I’m preparing a piece of video for the performance on thursday evening. Every ten minutes I film for two. However hard I try, I always end up producing some Heath Robinson setup for filming: bits of cardboard precariously balance to block out reflections! A bit embarrassing, since the gallery is right next to the photography department here at the University of Gloucestershire with its professional studios. Oh well! I have no idea how long it is going to take for this piece of chalk to dissolve away, but in the meantime the gallery is nicely filling up with the smell of vinegar.
Today I am experimenting with a computerised reading voice to turn some of the highlighted text into sound. Let me introduce Oliver, the name of the voice that I am using. I like the way that he misreads some of the words, so I have to respell them in such a way that he reads them correctly; also how his pacing is completely wonky. What is missing is breath. I am placing hyphens all over the place just to give him the chance to catch his breath and pause between two words, rather than slurring them into some ungodly conglomerate. I am not surprised: just like any of the technologies that I use, each one has its own quirks and you end up doing pretty non-sensical things just to get something usable out in the end. Breath Oliver!
It was one of those days: Tadek’s car blew up so he couldn’t make it, so I had to get on on my own. I’ve started to put together some structure to the score, and it looks like there are going to be five different elements: computerised voice (called Oliver), prerecorded sounds, live ‘foley’ sounds, speaking voice and live looped flute (oh, not to forget the visuals). Well, we see if I can get all this together in time. Next need to film those CO2 bubbles.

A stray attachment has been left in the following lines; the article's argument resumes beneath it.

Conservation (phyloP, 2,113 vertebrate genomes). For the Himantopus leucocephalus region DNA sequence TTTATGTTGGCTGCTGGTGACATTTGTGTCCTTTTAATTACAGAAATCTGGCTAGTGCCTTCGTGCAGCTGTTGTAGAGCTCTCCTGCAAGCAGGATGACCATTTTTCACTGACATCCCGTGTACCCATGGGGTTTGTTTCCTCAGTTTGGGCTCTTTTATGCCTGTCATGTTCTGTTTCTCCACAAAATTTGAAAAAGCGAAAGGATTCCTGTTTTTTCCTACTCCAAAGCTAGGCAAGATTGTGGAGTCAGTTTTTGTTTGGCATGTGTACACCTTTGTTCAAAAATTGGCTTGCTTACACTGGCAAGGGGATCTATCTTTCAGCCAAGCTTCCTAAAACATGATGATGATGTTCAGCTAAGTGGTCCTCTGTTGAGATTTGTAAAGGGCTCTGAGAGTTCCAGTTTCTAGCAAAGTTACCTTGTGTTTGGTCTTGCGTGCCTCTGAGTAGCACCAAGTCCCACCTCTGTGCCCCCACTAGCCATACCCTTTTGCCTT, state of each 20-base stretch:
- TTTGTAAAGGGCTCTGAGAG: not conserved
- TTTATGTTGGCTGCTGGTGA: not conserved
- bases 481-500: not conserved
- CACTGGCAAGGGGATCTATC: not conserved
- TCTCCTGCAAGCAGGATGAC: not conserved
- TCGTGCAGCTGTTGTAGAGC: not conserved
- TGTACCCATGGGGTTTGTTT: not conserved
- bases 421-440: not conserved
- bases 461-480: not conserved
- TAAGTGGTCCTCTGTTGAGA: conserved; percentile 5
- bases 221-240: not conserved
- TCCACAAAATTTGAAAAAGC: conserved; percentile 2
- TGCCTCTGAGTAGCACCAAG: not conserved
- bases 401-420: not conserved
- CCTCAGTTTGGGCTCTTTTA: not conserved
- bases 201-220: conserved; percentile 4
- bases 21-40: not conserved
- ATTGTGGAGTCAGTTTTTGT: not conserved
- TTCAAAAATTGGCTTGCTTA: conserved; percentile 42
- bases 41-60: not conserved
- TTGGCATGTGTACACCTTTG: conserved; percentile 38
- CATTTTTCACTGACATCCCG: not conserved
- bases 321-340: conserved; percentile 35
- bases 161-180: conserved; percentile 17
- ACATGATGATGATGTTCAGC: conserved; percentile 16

This morning Tadek and I have been working on the ‘Score for a Flautist‘, getting our heads around the loop station (on the floor with the green lights) with which we can layer sounds into a complex soundscape. It’s new territory for me, allowing music into my work. It can be so seductive. So I am trying to work out the right balance of music and other sounds, such as the voice of Thomas Henry Huxley, whose words are highlighted in blue on the wall. Well, a few days to go yet before the performance: exciting times!
This morning I am listening to the bubbles produced when chalk is dissolved in vinegar (malt vinegar, Sainsburys). Yes, you may well ask! It is the sound of carbon dioxide being released back into the atmosphere, reversing a reaction that took place millions of years ago when small marine plankton extracted CO2 to make their ‘shells’, which subsequently became chalk. So, you might say that I am listening in on the Cretaceous (66–145 million years ago).
Today I’m setting up for the show in The Hardwick Gallery. This is the second time in the past few months that I have relocated by studio into a gallery for a short period; and I’m finding it a good way of working. Bringing all the different elements together – drawings, materials, videos – here in the clean and clear space of the gallery, gives me the freedom to think and work that is just not possible in the studio. Too many established habits there! It’s strange: for so long I have shied away from the gallery environment exactly because of it ‘white cube’ effect, of its isolation from the world outside. Now, it is just that artificiality which I am after. The next couple of weeks I am working here with sound/music, in collaboration with the flautist Tadek. Just with that in mind, the most solid of objects seem to vibrate, fluctuate, become fluid. Looking at this flint, it is moving, turning into something else, just so slowly that I can’t see it. But then isn’t that the nature of fluidity; as much to do with the timeframe you are working with as to do with the material itself – my slow is a geologist’s fast.
So, yes, I am really happy to be able to confirm that the talk-performance with Tadek is going ahead on Thursday 17th! We have just met in the gallery to test out the acoustics, and started the collaboration. The two week exhibition/residency at the Hardwick Gallery is in preparation for this event. So if you can make it to Cheltenham on that evening then it would be great to see you.